When do we begin to remember?

“We come into this world, get walloped and it goes downhill from there.” I don’t remember who said that but I’m sure you’re familiar with the sentiment.

I could tell you I remember that incident and have been looking for the little punk who mugged me ever since, but to be honest, the details are a little hazy.

Some people believe all that brutality in the birthing room sets the tone and that’s why we have the world we have today. Others would say it is preparation for that world and birthing into foam and flowers is not only unrealistic but a cruel hoax setting the innocent up for false expectations.

The fact is a freshly born baby may not be paying much attention and there’s nothing like a smack to bring some focus into the equation. After all, nothing like a little pain to make you feel alive.

My first memories were formed when I was about three. This is sure because we moved after my sister was born and I was three when we moved.

This is what I believe is my first memory. A girl about my age lived directly across the street from us then. I remember her name being Karen Diamond. My Mom assures me that her name was not Karen but she doesn’t remember what it was.

(Karen (if that is your name), if you are out there reading this, I want you to know I never forgot you!)

My Mom does remember that Maj. Diamond (USMC) was a very nice man who would sometimes come over to our house, sit on our stoop and talk with my Mom while we kids played in the yard. Mom says that Mrs. Diamond was stand offish and was never was very friendly. I asked if the fact that her husband was spending so much time on our front stoop with her might have something to do with his wife’s shyness. Mom didn’t have an answer for that. Being shy herself, and modest, she wouldn’t have thought of that. She was always beautiful and still is.

At three, I was oblivious to all those subtle emotional undercurrents the grownups were navigating. However, at three, Karen (for lack of a better name) was a real looker herself.

One cool morning I went calling. I don’t honestly know what three year olds do for entertainment. Television was all the rage so we probably watched “Laurel and Hardy” or “Ding Dong School”. “Sesame Street”, was light years away in television’s conceptual universe.

Around lunch time I started home. It was summer and I was barefoot. We lived on a quiet street and I thought nothing of crossing it to my house by myself. I also didn’t think about the fact that the sun had been heating the asphalt to egg frying temperatures all morning. Quietly humming “Singin’ in the Rain” to myself I blithely stepped onto the boiling pavement and immediately let out a shriek that I’m sure rattled windows for blocks around. Having no experience with this kind of pain nor understanding of its source all I could do was scream and dance from one foot to the other.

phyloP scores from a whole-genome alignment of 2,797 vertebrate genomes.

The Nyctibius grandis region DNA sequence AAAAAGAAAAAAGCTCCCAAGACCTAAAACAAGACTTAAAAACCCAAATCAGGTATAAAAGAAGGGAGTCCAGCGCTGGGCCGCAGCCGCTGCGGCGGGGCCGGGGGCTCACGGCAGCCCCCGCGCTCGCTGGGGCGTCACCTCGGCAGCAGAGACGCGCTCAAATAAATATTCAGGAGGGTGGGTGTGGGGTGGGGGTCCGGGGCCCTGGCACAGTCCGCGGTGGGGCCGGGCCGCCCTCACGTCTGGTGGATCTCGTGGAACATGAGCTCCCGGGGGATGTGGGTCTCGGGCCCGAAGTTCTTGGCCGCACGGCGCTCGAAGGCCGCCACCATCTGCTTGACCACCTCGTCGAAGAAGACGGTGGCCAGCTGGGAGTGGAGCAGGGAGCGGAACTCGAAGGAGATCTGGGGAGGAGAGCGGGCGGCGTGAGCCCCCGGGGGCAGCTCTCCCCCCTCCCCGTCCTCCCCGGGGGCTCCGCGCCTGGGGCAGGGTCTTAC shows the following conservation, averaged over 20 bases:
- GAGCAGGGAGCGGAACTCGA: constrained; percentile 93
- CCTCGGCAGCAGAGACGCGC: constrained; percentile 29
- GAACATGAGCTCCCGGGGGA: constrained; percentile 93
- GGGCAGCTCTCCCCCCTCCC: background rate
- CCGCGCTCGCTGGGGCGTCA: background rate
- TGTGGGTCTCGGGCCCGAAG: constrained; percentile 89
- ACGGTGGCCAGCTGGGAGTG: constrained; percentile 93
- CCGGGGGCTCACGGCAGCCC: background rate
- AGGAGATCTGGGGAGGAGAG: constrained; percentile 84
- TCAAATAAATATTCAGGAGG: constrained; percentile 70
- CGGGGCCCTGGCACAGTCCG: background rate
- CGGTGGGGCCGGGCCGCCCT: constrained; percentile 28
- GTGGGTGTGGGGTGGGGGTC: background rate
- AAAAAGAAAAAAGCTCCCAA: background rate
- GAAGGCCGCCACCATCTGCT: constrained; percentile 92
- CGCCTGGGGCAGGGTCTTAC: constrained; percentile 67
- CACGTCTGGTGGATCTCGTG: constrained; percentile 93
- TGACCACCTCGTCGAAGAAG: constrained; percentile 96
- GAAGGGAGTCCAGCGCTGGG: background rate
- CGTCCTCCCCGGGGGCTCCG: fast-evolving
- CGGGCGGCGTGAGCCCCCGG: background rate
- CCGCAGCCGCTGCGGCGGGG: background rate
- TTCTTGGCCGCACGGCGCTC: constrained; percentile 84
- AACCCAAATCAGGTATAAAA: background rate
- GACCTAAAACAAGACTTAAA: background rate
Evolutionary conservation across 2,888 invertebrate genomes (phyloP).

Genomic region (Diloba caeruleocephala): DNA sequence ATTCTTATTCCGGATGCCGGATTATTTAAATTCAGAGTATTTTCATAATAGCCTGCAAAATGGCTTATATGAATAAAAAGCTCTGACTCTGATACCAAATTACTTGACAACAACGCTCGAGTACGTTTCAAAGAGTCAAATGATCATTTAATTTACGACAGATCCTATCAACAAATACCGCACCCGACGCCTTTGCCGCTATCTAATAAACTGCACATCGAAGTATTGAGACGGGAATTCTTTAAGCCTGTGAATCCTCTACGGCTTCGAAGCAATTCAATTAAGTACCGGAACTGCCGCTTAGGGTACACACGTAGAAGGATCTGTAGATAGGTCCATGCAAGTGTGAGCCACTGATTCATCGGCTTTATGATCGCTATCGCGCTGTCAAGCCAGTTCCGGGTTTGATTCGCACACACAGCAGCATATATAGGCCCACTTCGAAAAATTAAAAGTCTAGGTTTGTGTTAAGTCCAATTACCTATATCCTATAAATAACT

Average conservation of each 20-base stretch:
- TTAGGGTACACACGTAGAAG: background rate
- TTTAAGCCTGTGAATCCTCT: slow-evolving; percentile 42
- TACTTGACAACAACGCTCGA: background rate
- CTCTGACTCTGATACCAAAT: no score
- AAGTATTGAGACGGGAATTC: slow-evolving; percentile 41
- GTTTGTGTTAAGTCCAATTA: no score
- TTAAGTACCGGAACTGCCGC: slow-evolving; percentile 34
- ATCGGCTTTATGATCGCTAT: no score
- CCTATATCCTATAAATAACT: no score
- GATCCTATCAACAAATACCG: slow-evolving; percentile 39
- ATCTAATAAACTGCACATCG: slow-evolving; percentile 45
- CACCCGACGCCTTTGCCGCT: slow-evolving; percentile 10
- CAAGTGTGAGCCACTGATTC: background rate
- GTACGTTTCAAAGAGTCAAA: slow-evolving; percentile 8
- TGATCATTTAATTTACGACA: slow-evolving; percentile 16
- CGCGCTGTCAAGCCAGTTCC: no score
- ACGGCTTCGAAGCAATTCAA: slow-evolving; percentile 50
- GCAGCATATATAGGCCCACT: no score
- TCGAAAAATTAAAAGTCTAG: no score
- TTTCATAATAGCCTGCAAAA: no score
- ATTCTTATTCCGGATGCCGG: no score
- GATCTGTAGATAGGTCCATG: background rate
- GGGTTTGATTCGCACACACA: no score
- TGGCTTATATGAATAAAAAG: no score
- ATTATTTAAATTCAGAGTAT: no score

Maj. Diamond happened to be home and came to my rescue. He swept me up like a small bag of potatoes and in about three strides deposited me gently into the cool grass on my side of the street. That grass was cool. My feet were, and therefore I was much relieved.

I’m sure experts can say how much trauma affects our earliest memories but that experience shocked me into consciousness like nothing else at that age. Many decades later, recovering from an operation it occurred to me that it is not the pain that is so horrible but the fear that it won’t stop. I was taking pain pills and was concerned I would run out because the pain kept getting worse and the pills had no effect. The nurse I spoke with told me I would kill myself and the pain if I kept taking the pills at the rate I was consuming them. After she assured me the pain would stop eventually I decided to tough it out and quit taking the ineffective pills. A child’s first shot is horrific due to his having no perspective. But in time (for some of us) a shot is but a momentary discomfort and that is all.

I think that fear of the unknown is the source of much more anxiety than any known consequence to which one can adapt.

How many people are on Prozac?

Berlin Wall Falls!

“Will the last person to leave Seattle please turn out the lights?”

It is hard to believe that jewel of the Northwest was ever ridiculed in such a manner but in the 1960’s it was a one industry town and Boeing (yes, that Boeing) was on the skids. People were leaving Seattle for greener pastures. People will always move toward opportunity however they define it.

Then Bill Gates moved Microsoft close by and the term ‘Californication’ was coined as Californians migrated north and snapped up beautiful homes for a fraction of what they sold theirs for back south. Berlin, Germany was another city in the ‘60’s that struggled with an outward migration.

After WWII, Berlin was in the curious state of having been partitioned by the victorious allies who were not so allied anymore. Berlin was situated in what had become East Germany but was divided among the U.S., English, French and Soviet Russian forces. Thousands of citizens would go about their daily routines and cross at various checkpoints. But thousands who left East Berlin (controlled by the Communistic Russians) in the morning would not return at night. About this time, the term ‘braindrain’ was coined.